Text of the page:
The End of Nana Sahib

It came as a shocker — a book by this name, from none other than Jules Verne!! This is going to be my next read, and the book is on the way. Who was Nana Sahib? More intriguing is — what happened to him? He disappeared in 1857 after playing a prominent role in the battles. Some said he had fled to Nepal, and there were rumours that he had escaped to Constantinople. Many people turned up claiming to be Nana Sahib. As it happens in India, no one knows for sure. And no one knows what happened on that fateful day on the ghat of the Ganga in Kanpur. I went and saw the graves of the soldiers at the All Souls Church. And spent a  harrowing 3 hrs walking around the army camp in search of that ill fated well where the British ladies and children had been dumped. I couldn’t locate it, but then exhausted I walked into...
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The pleasures and treasures of South India – Malabar

South India – Travel Itinerary Travelling through India is a taxing affair, as people travel here mostly for religious or family reasons, which means the ‘tourist’ – not yet a very respected figure – must be prepared for all eventualities while travelling, stay and shopping. I went on a Malabar coast trip in 2009, touching and spending a day or two at some of the major and lesser known coastal towns and cities on the Malabar or western coast of India. This is the treasure house of nature, and the fortunes of the West were partly made here – on spice trade. The weather here is sunny and coastal, and the people in small towns and hamlets live a relaxed life, though the pouring in of money from Arab countries means even these have taken on a commercial, advertisement laden look. Poverty is visible though on the way through the countryside, surrounded and hidden by the lush green natural treasures. Only a botanist...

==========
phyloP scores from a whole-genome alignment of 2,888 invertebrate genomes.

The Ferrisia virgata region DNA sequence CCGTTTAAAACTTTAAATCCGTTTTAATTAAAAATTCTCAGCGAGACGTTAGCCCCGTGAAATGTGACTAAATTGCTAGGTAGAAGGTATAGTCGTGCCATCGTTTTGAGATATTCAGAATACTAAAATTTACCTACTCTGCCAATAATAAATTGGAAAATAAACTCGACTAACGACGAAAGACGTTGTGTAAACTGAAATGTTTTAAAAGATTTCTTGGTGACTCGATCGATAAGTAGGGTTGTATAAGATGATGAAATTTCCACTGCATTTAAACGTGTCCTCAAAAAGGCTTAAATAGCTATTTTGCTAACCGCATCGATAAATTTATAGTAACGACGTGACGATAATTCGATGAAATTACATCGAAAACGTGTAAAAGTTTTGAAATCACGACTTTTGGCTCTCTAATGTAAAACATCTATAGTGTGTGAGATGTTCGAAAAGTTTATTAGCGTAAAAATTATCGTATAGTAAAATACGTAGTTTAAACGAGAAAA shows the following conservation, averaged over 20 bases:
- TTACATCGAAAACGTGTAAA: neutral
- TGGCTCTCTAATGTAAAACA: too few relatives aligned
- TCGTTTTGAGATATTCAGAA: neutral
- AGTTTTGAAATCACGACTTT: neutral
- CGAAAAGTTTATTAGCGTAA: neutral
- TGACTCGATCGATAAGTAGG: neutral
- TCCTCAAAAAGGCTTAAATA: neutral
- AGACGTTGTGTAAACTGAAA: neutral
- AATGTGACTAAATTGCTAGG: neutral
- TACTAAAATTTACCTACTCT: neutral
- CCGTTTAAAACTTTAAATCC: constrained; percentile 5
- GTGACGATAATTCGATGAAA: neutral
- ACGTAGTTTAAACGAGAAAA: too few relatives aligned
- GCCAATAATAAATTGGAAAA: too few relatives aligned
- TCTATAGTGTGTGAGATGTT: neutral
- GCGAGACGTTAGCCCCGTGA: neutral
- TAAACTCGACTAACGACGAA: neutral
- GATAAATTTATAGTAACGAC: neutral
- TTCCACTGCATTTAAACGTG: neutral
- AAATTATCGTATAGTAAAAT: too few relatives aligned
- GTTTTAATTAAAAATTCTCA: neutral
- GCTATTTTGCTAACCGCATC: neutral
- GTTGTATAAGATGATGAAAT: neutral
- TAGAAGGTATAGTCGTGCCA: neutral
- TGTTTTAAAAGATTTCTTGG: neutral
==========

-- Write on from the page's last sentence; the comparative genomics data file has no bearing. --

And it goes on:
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Mahe – Lift your spirits

Not many may have heard of Mahe, or would know its existence on the Indian western coast. It forms a part of the union territory of Pondichhery. This small town is surrounded by the state of Kerala and sits on its Northern most tip. The government website of Mahe describes it as the million earner of the territory; that’s because of the cheap liquour sold everywhere here. Yet even for a general tourist tired of ‘touristy’ places, this is a great place to relax in a small town. I was in Mahe for two days, and enjoyed every hour of my stay here. The main street is dotted with a series of wine shops, “foreign liquour” some say, and sell brandy and liquour at very cheap rates, thanks to the low duty rates.  Mahe was a French colony and joined India much later. Most of the population here are Malyalees or Keralites. A handful of French speaking locals on French pension are the...
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